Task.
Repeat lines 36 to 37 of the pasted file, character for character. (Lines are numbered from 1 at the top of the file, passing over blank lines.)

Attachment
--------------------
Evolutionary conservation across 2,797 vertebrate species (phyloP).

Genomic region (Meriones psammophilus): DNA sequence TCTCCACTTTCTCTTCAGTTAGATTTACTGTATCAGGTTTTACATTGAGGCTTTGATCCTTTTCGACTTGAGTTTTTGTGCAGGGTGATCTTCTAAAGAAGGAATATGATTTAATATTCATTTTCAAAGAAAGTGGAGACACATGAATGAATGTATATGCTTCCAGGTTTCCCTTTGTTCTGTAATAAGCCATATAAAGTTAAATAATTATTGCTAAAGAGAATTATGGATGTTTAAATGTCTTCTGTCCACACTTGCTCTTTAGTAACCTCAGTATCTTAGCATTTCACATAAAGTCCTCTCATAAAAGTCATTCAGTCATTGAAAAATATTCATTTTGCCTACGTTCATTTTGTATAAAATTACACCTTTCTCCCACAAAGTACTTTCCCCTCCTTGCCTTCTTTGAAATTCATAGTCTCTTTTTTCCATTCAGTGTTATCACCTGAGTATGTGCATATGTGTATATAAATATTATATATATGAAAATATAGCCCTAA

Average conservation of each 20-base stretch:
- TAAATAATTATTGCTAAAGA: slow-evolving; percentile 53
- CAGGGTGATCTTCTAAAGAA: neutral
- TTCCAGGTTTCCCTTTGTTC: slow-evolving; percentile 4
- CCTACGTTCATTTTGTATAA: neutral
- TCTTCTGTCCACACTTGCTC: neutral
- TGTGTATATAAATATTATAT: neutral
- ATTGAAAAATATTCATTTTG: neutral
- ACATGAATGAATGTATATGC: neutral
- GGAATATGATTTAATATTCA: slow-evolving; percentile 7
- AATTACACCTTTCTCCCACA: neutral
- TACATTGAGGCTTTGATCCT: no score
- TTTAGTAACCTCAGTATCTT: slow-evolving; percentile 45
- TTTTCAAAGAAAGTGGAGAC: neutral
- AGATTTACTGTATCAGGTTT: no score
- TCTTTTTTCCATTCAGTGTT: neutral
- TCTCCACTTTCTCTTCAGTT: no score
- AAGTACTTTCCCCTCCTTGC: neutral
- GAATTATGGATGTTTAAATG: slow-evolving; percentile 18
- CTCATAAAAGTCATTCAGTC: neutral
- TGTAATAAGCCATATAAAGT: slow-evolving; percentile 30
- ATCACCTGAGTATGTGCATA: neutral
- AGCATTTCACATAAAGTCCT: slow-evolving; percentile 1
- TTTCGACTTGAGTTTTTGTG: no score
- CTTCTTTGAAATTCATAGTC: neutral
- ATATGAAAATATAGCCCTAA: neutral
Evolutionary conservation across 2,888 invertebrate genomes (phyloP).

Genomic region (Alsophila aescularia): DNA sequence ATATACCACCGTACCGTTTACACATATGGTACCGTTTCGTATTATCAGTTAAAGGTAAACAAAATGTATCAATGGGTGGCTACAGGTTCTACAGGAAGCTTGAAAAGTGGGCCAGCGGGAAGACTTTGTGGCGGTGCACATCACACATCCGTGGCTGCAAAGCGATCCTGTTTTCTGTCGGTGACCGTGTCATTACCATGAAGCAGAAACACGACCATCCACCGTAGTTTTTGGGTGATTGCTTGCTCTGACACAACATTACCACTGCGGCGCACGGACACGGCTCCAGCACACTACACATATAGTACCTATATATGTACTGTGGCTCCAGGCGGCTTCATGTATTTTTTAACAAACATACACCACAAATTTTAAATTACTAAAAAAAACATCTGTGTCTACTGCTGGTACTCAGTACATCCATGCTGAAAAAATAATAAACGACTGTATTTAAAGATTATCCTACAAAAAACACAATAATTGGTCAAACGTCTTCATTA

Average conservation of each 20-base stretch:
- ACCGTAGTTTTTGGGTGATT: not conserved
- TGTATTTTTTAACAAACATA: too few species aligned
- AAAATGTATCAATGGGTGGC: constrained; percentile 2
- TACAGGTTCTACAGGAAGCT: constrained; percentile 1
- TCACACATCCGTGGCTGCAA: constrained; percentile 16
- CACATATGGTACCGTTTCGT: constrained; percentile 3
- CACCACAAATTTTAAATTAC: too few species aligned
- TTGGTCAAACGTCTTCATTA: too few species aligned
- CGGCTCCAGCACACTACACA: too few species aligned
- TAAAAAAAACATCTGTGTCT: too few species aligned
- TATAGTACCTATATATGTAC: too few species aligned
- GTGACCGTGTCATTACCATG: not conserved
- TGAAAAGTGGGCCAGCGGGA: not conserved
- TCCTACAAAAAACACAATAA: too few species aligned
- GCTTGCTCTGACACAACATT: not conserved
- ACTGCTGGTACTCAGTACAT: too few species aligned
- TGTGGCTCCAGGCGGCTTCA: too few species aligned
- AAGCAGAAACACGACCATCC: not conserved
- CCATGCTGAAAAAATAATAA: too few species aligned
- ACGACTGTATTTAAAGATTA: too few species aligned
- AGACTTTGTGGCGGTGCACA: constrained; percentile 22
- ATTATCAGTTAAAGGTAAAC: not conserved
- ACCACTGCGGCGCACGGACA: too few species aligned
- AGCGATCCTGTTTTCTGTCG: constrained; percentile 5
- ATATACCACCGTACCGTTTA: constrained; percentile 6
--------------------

- TCACACATCCGTGGCTGCAA: constrained; percentile 16
- CACATATGGTACCGTTTCGT: constrained; percentile 3